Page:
Oracle Forms - History


This section does not cite any references or sources.

Oracle Forms is sold and released separately from the Oracle Database. However, major releases of an Oracle database usually result in a new major version of Oracle Forms to support new features in the database.

Oracle Forms started as Interactive Application Facility (IAF), which had two main components: the compiler (Interactive Application Generator - IAG) and the runtime interpreter (Interactive Application Processor - IAP). Released with Oracle Database version 2, IAF provided a character mode interface to allow users to enter and query data from an Oracle database. It was renamed to FastForms with Oracle Database version 4 and added an additional tool to help generate a default form to edit with IAG, the standard tool. The product saw one more name change before gaining its current moniker, called SQL*Forms version 2 with the Oracle 5 database.

Oracle Forms 2.3 was character-based, and did not use PL/SQL. The source file was an *.INP ASCII file. This enabled developers to commonly edit the INP file directly, although that editing method was not supported by Oracle. This version used its own primitive and unfriendly built-in language, augmented by user exits—compiled language code linked to the binary of the Oracle-provided run-time.

Oracle Forms 3 was character-based, and by using PL/SQL was the first real version of Forms. All subsequent versions are a development of this version. It could run under X but did not support any X interface-specific features such as checkboxes. The source file was an *.INP ASCII file. The IDE was vastly improved from 2.3 which dramatically decreased the need to edit the INP file directly, though this was still a common practice. Forms 3 automatically generated triggers and code to support some database constraints. Constraints could be defined, but not enforced in the Oracle 6 database at this time, so Oracle used Forms 3 to claim support for enforcing constraints. There was a "GUI" version of Forms 3 which could be run in environments such as X Window, but not Microsoft Windows. This had no new trigger types, which made it difficult to attach PL/SQL to GUI events such as mouse movements.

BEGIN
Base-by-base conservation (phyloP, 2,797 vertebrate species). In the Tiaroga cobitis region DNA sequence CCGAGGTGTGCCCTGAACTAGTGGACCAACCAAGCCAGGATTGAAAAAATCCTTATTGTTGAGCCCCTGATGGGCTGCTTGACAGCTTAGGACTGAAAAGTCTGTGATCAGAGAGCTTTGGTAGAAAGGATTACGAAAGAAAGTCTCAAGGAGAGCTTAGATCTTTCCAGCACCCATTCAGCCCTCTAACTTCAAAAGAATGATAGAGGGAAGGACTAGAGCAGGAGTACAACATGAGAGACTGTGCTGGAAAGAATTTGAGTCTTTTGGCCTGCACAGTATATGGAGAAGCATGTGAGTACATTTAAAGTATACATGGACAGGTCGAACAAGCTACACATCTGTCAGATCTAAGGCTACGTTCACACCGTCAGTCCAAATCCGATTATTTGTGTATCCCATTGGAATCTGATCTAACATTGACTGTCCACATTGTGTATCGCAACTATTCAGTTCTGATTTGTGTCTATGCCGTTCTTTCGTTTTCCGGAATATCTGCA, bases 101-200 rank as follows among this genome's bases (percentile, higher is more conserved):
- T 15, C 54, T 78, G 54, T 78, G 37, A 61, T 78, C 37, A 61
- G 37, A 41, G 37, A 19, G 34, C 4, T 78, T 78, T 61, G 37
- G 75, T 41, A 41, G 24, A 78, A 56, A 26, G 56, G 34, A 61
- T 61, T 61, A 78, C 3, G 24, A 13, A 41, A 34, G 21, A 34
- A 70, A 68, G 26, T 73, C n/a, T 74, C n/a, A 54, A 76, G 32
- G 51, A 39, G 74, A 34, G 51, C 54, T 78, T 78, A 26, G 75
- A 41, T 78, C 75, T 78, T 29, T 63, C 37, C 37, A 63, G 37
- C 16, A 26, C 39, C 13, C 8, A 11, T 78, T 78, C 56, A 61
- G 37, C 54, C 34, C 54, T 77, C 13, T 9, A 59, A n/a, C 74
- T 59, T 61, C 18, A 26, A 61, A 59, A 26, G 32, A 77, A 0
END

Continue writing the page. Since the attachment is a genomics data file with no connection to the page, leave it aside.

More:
Oracle Forms version 4.0 was the first "true" GUI based version of the product. A character-based runtime was still available for certain customers on request. The arrival of Microsoft Windows 3 forced Oracle to release this GUI version of Forms for commercial reasons. Forms 4.0 accompanied Oracle version 6 with support for Microsoft Windows and X Window. This version was notoriously buggy and introduced an IDE that was unpopular with developers. The 4.0 source files became binary and were named *.FMB. This version was not used by the Oracle Financials software suite.

Oracle Forms version 4.5 was really a major release rather than a "point release" of 4.0 despite its ".5" version number. It contained significant functional changes and a brand new IDE, replacing the unpopular IDE introduced in 4.0. It is believed to be named 4.5 in order to meet contractual obligations to support Forms 4 for a period of time for certain clients. It added GUI-based triggers, and provided a modern IDE with an object navigator, property sheets and code editor.

Due to conflicting operational paradigms, Oracle Forms version 5 accompanied Oracle version 7. It featured custom graphical modes tuned especially for each of the major systems, though its internal programmatic interface remained system-independent. It was quickly superseded by Forms 6, which was released with Oracle 8.0 database and was rereleased as Forms 6i with Oracle 8i. This was basically Forms 4.5 with some extra wizards and bug-fixes. But it also included the facility to run inside a web server. A Forms Server was supplied to solve the problem of adapting Oracle Forms to a three-tier, browser-based delivery, without incurring major changes in its programmatic interface. The complex, highly interactive form interface was provided by a Java applet which communicated directly with the Forms server. However the web version did not work very well over HTTP. A fix from Forms 9i was retrofitted to later versions of 6i to address this.